Adsense Advertisements – Google’s advertising platform through which you can make money. You put a snippet of code on your site and it starts broadcasting ads, and you earn from every click.

Affiliate – Sell / promote a specific product or product on another website for a fee or commission.

Algorithm (algo) is a search engine program that analyzes, calculates values ​​and understands which pages are most relevant as a result for a particular user query.

Analytics – a tool that collects data about user visits to a website, is processed and filtered through a very large number of filtering options in them. The most popular is Google Analytics.

Authority – The authority of a site to search engines like Google. A few years ago Google had an algorithm called PageRank, but it is no longer used. However, there is a claim that there is still a similar index of trust that is not publicly measured but exists. Influence is indicated by quotes to a brand.

AMP – an open source library designed to make the website easier and easier to load. This is due to the low speed of mobile internet worldwide and the need to load websites faster through a smartphone.


B2B – Business to Business Service.

B2C – Business to End-User Business.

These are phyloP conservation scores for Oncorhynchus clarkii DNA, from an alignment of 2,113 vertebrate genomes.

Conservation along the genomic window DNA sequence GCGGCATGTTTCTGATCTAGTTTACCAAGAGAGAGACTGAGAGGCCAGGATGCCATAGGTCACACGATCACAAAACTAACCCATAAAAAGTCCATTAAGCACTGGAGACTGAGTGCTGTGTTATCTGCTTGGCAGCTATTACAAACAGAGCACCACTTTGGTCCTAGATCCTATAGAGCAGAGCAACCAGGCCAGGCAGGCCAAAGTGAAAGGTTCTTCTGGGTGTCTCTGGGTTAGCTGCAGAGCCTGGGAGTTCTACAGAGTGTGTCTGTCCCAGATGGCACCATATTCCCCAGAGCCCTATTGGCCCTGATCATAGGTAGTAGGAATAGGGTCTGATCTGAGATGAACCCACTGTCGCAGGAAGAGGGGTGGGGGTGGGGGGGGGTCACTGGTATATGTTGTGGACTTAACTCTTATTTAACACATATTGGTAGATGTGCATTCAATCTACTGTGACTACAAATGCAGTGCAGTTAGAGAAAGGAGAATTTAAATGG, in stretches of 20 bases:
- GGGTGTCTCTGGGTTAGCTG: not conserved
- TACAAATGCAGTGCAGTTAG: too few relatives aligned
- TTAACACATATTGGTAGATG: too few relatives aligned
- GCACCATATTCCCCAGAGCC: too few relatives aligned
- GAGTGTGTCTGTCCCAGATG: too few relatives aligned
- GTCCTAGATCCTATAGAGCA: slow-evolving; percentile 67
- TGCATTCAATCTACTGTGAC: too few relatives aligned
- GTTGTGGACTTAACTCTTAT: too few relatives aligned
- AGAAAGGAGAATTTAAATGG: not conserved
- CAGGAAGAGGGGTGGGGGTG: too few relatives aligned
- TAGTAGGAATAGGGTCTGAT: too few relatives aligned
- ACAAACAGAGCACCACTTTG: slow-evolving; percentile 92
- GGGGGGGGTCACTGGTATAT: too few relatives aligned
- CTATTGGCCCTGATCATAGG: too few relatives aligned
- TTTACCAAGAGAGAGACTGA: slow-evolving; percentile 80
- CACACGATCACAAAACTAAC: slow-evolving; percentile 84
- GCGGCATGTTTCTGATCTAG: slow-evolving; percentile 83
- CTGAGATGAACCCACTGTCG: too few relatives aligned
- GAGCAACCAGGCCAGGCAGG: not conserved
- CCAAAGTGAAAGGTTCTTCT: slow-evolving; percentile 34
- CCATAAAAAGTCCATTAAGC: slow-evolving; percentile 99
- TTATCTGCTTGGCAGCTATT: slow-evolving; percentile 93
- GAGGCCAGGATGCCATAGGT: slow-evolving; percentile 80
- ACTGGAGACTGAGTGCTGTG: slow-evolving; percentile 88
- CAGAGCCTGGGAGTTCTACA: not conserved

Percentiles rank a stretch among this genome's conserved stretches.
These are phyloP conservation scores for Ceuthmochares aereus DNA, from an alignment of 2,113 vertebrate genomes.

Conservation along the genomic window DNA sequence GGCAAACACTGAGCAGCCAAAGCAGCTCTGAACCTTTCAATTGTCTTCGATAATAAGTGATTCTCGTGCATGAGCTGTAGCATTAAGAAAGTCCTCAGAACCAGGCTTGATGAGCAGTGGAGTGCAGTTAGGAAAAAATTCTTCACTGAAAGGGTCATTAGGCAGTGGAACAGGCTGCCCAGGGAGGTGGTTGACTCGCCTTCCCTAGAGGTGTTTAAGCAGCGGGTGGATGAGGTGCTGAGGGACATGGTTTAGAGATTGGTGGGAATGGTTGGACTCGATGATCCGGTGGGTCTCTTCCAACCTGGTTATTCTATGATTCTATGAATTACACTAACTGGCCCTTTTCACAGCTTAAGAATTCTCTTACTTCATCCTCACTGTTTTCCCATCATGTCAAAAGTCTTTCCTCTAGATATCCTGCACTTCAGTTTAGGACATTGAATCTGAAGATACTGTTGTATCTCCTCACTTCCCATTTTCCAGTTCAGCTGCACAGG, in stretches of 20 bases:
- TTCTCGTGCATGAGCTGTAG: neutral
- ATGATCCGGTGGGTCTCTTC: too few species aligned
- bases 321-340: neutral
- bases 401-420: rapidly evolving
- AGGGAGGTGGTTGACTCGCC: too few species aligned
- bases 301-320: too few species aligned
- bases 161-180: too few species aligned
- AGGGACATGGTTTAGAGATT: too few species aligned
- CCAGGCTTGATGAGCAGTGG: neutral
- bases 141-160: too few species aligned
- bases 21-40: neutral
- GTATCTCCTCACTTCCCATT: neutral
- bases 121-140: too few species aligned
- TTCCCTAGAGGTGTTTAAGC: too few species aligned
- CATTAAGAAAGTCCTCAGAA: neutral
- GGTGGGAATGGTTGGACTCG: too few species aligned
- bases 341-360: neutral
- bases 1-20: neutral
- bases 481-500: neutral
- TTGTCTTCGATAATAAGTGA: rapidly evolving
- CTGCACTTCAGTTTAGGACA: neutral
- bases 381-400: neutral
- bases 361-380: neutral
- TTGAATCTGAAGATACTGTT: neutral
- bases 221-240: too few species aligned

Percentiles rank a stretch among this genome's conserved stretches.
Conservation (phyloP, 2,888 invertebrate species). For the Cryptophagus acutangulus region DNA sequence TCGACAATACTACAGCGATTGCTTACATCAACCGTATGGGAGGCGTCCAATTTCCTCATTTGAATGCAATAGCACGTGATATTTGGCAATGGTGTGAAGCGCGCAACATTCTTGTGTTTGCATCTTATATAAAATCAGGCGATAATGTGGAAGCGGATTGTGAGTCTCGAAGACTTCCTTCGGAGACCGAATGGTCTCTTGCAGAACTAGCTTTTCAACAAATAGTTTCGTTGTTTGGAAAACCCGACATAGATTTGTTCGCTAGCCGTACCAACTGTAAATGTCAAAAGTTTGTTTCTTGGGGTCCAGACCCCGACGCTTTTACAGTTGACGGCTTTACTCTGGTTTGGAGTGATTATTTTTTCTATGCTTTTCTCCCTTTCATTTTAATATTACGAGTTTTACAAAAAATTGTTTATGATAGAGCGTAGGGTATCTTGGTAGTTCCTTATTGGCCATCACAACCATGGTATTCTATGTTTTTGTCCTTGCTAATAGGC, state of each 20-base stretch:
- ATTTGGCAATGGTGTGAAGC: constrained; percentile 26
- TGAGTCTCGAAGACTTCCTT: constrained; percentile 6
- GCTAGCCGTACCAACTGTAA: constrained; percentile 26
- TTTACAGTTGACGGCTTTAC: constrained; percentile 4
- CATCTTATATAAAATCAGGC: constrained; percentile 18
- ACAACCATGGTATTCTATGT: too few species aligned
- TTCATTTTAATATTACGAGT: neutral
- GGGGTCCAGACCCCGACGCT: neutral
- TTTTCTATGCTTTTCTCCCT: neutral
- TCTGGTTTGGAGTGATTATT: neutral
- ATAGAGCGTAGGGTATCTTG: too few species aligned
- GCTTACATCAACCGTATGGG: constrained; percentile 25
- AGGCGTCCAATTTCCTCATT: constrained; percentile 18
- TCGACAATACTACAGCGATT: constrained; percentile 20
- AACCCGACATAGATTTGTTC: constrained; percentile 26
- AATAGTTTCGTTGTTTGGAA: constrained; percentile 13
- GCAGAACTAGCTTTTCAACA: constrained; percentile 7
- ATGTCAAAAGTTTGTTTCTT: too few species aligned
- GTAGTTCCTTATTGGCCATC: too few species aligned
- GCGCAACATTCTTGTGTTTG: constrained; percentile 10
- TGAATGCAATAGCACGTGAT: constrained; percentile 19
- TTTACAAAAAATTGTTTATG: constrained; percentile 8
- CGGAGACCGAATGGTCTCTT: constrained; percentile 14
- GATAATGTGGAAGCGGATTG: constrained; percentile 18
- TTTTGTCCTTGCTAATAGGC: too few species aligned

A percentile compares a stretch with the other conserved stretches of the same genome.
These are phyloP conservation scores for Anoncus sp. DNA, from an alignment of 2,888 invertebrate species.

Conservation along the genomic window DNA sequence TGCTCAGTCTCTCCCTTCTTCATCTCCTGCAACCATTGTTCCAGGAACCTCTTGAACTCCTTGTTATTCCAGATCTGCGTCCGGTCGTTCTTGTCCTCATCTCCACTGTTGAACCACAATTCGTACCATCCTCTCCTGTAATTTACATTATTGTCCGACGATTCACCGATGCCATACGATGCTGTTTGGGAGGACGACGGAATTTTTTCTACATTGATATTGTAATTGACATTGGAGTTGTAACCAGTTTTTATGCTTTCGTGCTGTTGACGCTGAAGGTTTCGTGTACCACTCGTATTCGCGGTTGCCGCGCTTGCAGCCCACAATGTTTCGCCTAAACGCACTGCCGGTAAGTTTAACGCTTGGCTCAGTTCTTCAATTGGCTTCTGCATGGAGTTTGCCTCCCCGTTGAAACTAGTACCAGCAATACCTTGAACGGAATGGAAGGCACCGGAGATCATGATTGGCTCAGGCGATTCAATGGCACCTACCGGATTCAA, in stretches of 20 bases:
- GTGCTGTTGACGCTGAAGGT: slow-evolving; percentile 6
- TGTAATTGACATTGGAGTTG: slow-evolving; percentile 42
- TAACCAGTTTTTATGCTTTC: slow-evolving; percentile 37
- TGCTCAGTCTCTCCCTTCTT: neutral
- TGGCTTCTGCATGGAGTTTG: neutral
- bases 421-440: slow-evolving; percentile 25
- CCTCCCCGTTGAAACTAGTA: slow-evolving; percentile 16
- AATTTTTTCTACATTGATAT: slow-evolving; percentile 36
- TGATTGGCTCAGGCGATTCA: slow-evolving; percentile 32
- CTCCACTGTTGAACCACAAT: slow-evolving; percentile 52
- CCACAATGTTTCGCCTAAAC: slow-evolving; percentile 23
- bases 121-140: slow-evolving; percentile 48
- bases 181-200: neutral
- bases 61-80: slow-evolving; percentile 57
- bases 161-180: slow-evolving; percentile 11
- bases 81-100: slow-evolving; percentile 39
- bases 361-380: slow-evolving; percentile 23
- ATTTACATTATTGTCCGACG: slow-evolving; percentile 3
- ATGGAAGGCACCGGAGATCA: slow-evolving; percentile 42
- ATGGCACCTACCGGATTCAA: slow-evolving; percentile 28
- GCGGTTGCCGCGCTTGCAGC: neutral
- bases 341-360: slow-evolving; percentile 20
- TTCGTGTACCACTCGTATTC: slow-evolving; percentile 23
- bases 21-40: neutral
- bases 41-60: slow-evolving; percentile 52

Back link (inlink, incoming link) – A hyperlink or so. link from one page to another page.

Black hat – Forbidden SEO techniques that theoretically have a faster impact on website ranking but are very dangerous and can lead to penalties. Google Webmaster Guidelines Policy.

Blog – Website that serves to create and promote content for a specific person, cause, or campaign. Usually, posts are published regularly that express the opinion, analyzes, informative articles of the blog author. The most popular OpenSource blogging systems are WordPress and BlogSpot.

Bot – Most commonly used by search engines to be able to collect and process data as quickly and automatically as possible. Often, it is also misused by bots that are used for content scamming or spamming purposes.

Bounce rate – This is the bounce rate of a website. This metric is intended to show the percentage of users who log on to a website but do not take any action on its pages and end the session almost immediately.

Bread crumbs – These are the so-called bread crumbs that serve to navigate users on a website. They are usually located in the horizontal navigation menu or in a separate separate bar. Google recognizes Broadcrumbs and renders it differently from the regular URL structure in SERP results.

Bookmark – A link to a specific website saved in your browser so you can use it more easily when you need it. It is also a positive signal to search engines for the usefulness of a website.


CTA (Call To Action) – Call to action – Call to action, purchase, subscription or similar reaction, as you read or browse the site. It can be expressed by invitation in the text, by button, illustration, form for recording, reservation and the like.